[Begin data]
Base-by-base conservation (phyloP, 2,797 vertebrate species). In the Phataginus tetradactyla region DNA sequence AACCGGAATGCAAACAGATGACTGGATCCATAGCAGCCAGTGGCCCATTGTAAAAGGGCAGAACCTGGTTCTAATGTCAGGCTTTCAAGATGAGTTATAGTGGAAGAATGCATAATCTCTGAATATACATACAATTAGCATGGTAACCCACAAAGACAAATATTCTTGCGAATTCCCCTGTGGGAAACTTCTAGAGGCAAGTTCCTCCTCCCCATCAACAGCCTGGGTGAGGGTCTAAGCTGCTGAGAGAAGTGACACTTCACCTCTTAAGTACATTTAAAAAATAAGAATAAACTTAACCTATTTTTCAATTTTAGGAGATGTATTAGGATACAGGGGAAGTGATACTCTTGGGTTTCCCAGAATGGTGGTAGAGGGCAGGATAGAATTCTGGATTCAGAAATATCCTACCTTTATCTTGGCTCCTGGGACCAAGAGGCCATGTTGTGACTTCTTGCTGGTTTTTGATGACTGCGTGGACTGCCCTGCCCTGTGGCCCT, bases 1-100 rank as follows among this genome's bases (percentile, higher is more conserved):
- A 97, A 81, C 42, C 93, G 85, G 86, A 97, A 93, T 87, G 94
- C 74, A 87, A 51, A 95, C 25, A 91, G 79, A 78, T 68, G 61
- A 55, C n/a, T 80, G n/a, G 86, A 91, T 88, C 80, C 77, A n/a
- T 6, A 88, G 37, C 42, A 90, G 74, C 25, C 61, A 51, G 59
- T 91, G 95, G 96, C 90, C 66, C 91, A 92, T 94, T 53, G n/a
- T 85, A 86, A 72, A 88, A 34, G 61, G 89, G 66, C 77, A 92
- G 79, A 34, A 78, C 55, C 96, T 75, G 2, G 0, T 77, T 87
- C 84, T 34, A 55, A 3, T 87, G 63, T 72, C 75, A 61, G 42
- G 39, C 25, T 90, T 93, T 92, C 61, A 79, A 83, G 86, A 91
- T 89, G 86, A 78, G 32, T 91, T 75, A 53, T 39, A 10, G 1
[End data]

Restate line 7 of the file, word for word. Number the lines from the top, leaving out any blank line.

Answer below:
- T 85, A 86, A 72, A 88, A 34, G 61, G 89, G 66, C 77, A 92